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Daydream Generation 11

A new recording of an old song, titled "Moss," is on the latest Daydream Generation compilation. Smally at Quixodelic Records (the unofficial label of Impaled Peach) occasionally puts these things together to help cross-promote independent artists.

This isn't the first time Impaled Peach has been featured. Tracks such as "The Cathode Commission" (then "Autumntide"), "Ilium Bromide," and a cover of Leonard Cohen's "Avalanche" have appeared on previous Daydream compilations.

Read what Smally has to say about it, or head straight for the download page to hear about two hours of home-brewed quixodelic audio.

Or, check out "Moss" below:


You Don't Have To Be Fashionable

Impaled Peach has been featured in the very first volume of You Don't Have To Be Fashionable, a compilation of 13 DIY pop tracks by as many artists from around the globe. Songs were curated by With A Messy Head, the project of Parisian graphic designer and musician Pierre C.

You don't have to be fashionable; pop music exists in different colours and shapes. With A Messy Head offers you 13 shades of pop. It's free, but if you want to support the artists, buy their albums and EPs, or just share this compilation.


New video: "All the City Water"


A Tribute to Bill Doss

After the tragic and sudden loss of Bill Doss, a songwriter and musician best known for his contributions to The Olivia Tremor Control, I decided to organize a tribute to his music. Bill's adept psychedelic pop sensibility influenced me and a lot of the other musicians I know, so finding volunteers to help put together a cover compilation wasn't hard.

A month after his passing, A Tribute to Bill Doss is now available for stream and download. I contributed covers of "Last Night I Had a Dream" and "Wings Away." 



What is clipping/peaking, and why is it bad?

When you first start to record your own music and mix it digitally, one important thing to understand is how clipping/peaking can affect your audio.

The distinction between the two terms is simply this: clipping is what happens when your audio peaks. Peaking occurs when the literal peaks you see when looking at your waveform are cut off by the upper bounds of the amplitude range. "Plateauing" might have been a more accurate word, but it's a mouthful. Clipping is the aural result of peaking; it's the punchy, static noise distortion you hear when the full height of your recorded sound can't be expressed in the given amplitude range.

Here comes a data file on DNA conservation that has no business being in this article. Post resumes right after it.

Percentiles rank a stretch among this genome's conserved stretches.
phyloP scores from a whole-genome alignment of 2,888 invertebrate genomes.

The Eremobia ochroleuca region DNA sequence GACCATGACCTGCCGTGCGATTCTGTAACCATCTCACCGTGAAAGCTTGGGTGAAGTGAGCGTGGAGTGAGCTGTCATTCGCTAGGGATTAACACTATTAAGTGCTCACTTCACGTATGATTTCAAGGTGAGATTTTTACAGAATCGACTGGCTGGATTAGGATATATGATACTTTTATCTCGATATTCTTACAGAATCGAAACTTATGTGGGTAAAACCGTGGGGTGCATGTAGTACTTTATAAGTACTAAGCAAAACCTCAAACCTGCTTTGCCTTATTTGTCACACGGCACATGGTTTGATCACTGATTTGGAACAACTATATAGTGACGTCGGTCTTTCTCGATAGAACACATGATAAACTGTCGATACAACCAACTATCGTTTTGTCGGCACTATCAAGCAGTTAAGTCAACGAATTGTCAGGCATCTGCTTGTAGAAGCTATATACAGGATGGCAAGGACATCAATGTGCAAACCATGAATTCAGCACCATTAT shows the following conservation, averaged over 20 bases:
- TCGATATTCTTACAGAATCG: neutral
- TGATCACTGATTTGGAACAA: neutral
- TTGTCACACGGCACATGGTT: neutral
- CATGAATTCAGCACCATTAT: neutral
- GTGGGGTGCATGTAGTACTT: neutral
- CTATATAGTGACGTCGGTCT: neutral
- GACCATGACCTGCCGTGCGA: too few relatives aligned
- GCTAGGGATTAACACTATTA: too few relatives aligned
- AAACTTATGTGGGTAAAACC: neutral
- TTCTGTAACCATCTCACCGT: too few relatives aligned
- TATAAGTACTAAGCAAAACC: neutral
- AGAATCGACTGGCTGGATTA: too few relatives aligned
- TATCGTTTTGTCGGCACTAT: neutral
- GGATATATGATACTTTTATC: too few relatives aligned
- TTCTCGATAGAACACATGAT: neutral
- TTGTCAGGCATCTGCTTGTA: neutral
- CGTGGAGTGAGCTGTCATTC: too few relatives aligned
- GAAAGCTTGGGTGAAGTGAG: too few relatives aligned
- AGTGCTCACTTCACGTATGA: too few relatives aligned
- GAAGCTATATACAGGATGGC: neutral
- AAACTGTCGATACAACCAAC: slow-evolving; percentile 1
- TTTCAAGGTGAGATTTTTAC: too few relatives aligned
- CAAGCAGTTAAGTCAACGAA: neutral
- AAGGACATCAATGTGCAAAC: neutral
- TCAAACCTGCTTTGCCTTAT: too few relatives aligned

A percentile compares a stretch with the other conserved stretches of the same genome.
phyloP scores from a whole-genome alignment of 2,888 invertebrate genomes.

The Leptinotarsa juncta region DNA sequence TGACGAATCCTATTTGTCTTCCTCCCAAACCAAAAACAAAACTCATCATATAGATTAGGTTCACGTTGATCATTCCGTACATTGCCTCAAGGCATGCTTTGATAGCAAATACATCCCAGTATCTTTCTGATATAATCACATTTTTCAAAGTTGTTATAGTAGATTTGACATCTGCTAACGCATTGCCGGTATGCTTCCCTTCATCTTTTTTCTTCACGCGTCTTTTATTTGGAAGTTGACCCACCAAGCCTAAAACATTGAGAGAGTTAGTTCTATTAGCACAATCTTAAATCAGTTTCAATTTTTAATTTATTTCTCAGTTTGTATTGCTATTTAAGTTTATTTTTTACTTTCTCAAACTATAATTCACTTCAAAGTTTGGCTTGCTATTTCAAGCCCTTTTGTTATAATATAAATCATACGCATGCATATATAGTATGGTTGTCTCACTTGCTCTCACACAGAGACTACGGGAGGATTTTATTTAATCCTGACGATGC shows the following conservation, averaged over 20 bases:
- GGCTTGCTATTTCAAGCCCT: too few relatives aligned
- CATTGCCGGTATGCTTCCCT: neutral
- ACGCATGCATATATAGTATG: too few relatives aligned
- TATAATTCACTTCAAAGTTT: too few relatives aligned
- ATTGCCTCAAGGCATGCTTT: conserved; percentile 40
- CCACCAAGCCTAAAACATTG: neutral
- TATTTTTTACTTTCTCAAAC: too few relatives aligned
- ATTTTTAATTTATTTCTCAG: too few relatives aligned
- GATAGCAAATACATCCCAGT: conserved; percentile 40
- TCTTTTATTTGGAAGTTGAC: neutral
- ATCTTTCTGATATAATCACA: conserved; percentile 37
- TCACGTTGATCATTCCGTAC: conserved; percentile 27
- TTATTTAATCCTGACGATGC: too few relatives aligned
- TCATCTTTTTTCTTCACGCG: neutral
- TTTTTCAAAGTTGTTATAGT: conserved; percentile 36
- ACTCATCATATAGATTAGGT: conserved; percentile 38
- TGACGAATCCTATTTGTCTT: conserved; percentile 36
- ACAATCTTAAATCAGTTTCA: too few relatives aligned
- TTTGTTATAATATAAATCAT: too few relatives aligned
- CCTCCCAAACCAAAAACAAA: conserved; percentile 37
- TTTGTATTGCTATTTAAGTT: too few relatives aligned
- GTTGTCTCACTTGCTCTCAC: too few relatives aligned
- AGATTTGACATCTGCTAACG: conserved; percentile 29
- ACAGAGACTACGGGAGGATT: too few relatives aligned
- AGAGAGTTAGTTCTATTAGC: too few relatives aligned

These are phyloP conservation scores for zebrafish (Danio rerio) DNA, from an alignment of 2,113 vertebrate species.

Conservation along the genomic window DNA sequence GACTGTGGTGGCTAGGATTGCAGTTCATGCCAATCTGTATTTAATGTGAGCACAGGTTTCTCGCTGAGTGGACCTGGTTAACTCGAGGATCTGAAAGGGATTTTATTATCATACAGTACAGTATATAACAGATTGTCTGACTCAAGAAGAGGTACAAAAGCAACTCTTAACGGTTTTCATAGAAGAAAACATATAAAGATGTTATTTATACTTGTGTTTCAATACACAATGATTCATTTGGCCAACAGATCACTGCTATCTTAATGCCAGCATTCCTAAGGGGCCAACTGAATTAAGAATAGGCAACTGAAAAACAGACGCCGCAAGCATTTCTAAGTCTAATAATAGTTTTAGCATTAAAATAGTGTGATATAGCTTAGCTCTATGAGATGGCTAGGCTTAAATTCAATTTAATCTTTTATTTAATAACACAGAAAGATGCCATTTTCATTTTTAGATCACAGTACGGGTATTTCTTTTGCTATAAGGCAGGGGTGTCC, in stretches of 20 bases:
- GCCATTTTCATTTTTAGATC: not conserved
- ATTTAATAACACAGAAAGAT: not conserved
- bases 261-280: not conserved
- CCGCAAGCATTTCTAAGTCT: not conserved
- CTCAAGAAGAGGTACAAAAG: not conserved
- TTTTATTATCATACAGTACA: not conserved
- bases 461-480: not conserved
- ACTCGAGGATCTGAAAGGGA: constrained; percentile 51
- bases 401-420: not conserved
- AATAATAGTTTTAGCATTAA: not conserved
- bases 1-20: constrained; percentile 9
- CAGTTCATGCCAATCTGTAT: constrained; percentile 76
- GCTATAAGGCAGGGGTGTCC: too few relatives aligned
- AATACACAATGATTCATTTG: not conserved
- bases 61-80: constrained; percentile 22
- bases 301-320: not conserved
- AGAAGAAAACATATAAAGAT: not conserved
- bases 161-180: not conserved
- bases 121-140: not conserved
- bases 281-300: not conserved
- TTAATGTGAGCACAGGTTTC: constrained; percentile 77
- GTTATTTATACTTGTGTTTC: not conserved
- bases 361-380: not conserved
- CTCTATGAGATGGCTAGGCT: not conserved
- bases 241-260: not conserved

So you see peaking, and you hear clipping. But they are interchangeable terms, for the most part.

I prefer to master my music low enough that there is no peaking, simply because I don't want any aural information lost and because peaking limits the dynamics of music. I like dynamics because they provide the full experience of the captured sounds.

Imagine you were taking a picture of a famous piece of art. You'd want to capture the whole thing from edge to edge. Clipping/peaking is equivalent to zooming in on the artwork and leaving an inch or two outside of your camera's frame; you'll still get the essence of the artwork, but you'll be missing a few interesting parts. (The flipside, which also applies to mastering music, is that maybe you want to zoom in on a certain part and have that fill your frame.)

Of course, the more you cut off with peaking, the worse (i.e., punchier, static, noisier, more distorted) and more noticeable it's going to sound. But hitting the peaks on a few loud snare hits or cymbal crashes just a few times in your song is okay, as long as it's not drawing attention away from the music.

Sometimes, you want your drums to sound punchy and even a little distorted because the effect is more powerful (i.e., "it's so powerful that the mic couldn't handle the intensity"). Often, I'll do that to the individual drum tracks (clip/distort, then lower the amplitude), but I wouldn't ever intentionally let my final mix clip.

Other times, if the clipping sounds good to you for a reason you can't put your finger on, you may want to consider remixing and adjusting the frequencies of your tracks since our hearing interprets various frequency ranges differently depending on their amplitudes. Maybe I'll have more to say about that at a later date.